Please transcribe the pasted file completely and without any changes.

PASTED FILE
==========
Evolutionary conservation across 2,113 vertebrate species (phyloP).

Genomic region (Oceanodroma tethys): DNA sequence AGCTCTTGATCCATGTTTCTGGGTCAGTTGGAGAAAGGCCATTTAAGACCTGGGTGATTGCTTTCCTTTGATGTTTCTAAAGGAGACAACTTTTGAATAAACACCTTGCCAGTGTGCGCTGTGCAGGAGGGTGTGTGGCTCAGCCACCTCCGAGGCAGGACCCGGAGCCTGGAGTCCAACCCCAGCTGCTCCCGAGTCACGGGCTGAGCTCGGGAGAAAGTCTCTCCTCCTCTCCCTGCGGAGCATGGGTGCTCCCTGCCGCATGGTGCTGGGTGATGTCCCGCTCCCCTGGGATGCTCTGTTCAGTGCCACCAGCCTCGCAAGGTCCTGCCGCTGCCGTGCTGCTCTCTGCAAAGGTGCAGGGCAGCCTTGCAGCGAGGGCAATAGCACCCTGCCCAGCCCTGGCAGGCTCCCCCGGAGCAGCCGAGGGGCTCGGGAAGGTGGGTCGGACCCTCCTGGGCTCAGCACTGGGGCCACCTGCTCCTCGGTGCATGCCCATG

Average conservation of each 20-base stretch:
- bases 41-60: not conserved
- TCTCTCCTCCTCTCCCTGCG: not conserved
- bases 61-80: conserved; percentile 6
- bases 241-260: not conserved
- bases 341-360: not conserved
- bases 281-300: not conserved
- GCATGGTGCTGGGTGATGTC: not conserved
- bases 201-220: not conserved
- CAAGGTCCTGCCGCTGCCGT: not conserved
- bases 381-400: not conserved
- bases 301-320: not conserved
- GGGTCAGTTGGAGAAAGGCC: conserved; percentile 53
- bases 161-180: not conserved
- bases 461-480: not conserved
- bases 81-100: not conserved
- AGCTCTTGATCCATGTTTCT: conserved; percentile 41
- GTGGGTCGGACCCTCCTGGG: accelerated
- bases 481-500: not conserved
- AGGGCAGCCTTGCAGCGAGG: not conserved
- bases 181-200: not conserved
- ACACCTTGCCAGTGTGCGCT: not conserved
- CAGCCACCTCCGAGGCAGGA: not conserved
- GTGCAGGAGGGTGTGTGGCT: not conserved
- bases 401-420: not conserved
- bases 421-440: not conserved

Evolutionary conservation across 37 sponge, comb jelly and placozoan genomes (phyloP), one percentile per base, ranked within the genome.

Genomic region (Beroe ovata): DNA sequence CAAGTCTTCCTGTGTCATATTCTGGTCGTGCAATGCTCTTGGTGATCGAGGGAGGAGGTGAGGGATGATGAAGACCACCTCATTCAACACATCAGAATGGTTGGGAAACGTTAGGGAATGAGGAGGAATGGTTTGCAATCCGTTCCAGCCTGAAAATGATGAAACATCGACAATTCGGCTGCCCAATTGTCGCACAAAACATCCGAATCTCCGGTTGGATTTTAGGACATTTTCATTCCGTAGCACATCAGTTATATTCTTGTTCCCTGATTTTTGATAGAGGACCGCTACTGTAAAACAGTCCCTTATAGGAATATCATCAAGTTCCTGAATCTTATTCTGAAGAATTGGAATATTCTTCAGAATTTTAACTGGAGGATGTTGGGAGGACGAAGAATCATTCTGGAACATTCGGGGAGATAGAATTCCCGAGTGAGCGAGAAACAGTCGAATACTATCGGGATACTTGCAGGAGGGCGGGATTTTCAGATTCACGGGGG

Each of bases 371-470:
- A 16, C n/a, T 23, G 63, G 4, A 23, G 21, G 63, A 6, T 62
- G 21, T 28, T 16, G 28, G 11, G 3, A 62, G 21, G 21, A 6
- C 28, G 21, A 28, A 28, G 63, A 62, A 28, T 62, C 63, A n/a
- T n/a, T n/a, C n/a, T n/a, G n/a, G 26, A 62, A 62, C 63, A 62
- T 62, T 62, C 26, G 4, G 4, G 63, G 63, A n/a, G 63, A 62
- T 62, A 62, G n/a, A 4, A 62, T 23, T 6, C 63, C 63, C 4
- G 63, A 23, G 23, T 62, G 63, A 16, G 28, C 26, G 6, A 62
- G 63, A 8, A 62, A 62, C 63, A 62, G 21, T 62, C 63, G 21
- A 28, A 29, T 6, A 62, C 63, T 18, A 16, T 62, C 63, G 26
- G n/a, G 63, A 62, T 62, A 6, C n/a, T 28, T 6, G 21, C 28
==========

Evolutionary conservation across 2,113 vertebrate species (phyloP).

Genomic region (Oceanodroma tethys): DNA sequence AGCTCTTGATCCATGTTTCTGGGTCAGTTGGAGAAAGGCCATTTAAGACCTGGGTGATTGCTTTCCTTTGATGTTTCTAAAGGAGACAACTTTTGAATAAACACCTTGCCAGTGTGCGCTGTGCAGGAGGGTGTGTGGCTCAGCCACCTCCGAGGCAGGACCCGGAGCCTGGAGTCCAACCCCAGCTGCTCCCGAGTCACGGGCTGAGCTCGGGAGAAAGTCTCTCCTCCTCTCCCTGCGGAGCATGGGTGCTCCCTGCCGCATGGTGCTGGGTGATGTCCCGCTCCCCTGGGATGCTCTGTTCAGTGCCACCAGCCTCGCAAGGTCCTGCCGCTGCCGTGCTGCTCTCTGCAAAGGTGCAGGGCAGCCTTGCAGCGAGGGCAATAGCACCCTGCCCAGCCCTGGCAGGCTCCCCCGGAGCAGCCGAGGGGCTCGGGAAGGTGGGTCGGACCCTCCTGGGCTCAGCACTGGGGCCACCTGCTCCTCGGTGCATGCCCATG

Average conservation of each 20-base stretch:
- bases 41-60: not conserved
- TCTCTCCTCCTCTCCCTGCG: not conserved
- bases 61-80: conserved; percentile 6
- bases 241-260: not conserved
- bases 341-360: not conserved
- bases 281-300: not conserved
- GCATGGTGCTGGGTGATGTC: not conserved
- bases 201-220: not conserved
- CAAGGTCCTGCCGCTGCCGT: not conserved
- bases 381-400: not conserved
- bases 301-320: not conserved
- GGGTCAGTTGGAGAAAGGCC: conserved; percentile 53
- bases 161-180: not conserved
- bases 461-480: not conserved
- bases 81-100: not conserved
- AGCTCTTGATCCATGTTTCT: conserved; percentile 41
- GTGGGTCGGACCCTCCTGGG: accelerated
- bases 481-500: not conserved
- AGGGCAGCCTTGCAGCGAGG: not conserved
- bases 181-200: not conserved
- ACACCTTGCCAGTGTGCGCT: not conserved
- CAGCCACCTCCGAGGCAGGA: not conserved
- GTGCAGGAGGGTGTGTGGCT: not conserved
- bases 401-420: not conserved
- bases 421-440: not conserved

Evolutionary conservation across 37 sponge, comb jelly and placozoan genomes (phyloP), one percentile per base, ranked within the genome.

Genomic region (Beroe ovata): DNA sequence CAAGTCTTCCTGTGTCATATTCTGGTCGTGCAATGCTCTTGGTGATCGAGGGAGGAGGTGAGGGATGATGAAGACCACCTCATTCAACACATCAGAATGGTTGGGAAACGTTAGGGAATGAGGAGGAATGGTTTGCAATCCGTTCCAGCCTGAAAATGATGAAACATCGACAATTCGGCTGCCCAATTGTCGCACAAAACATCCGAATCTCCGGTTGGATTTTAGGACATTTTCATTCCGTAGCACATCAGTTATATTCTTGTTCCCTGATTTTTGATAGAGGACCGCTACTGTAAAACAGTCCCTTATAGGAATATCATCAAGTTCCTGAATCTTATTCTGAAGAATTGGAATATTCTTCAGAATTTTAACTGGAGGATGTTGGGAGGACGAAGAATCATTCTGGAACATTCGGGGAGATAGAATTCCCGAGTGAGCGAGAAACAGTCGAATACTATCGGGATACTTGCAGGAGGGCGGGATTTTCAGATTCACGGGGG

Each of bases 371-470:
- A 16, C n/a, T 23, G 63, G 4, A 23, G 21, G 63, A 6, T 62
- G 21, T 28, T 16, G 28, G 11, G 3, A 62, G 21, G 21, A 6
- C 28, G 21, A 28, A 28, G 63, A 62, A 28, T 62, C 63, A n/a
- T n/a, T n/a, C n/a, T n/a, G n/a, G 26, A 62, A 62, C 63, A 62
- T 62, T 62, C 26, G 4, G 4, G 63, G 63, A n/a, G 63, A 62
- T 62, A 62, G n/a, A 4, A 62, T 23, T 6, C 63, C 63, C 4
- G 63, A 23, G 23, T 62, G 63, A 16, G 28, C 26, G 6, A 62
- G 63, A 8, A 62, A 62, C 63, A 62, G 21, T 62, C 63, G 21
- A 28, A 29, T 6, A 62, C 63, T 18, A 16, T 62, C 63, G 26
- G n/a, G 63, A 62, T 62, A 6, C n/a, T 28, T 6, G 21, C 28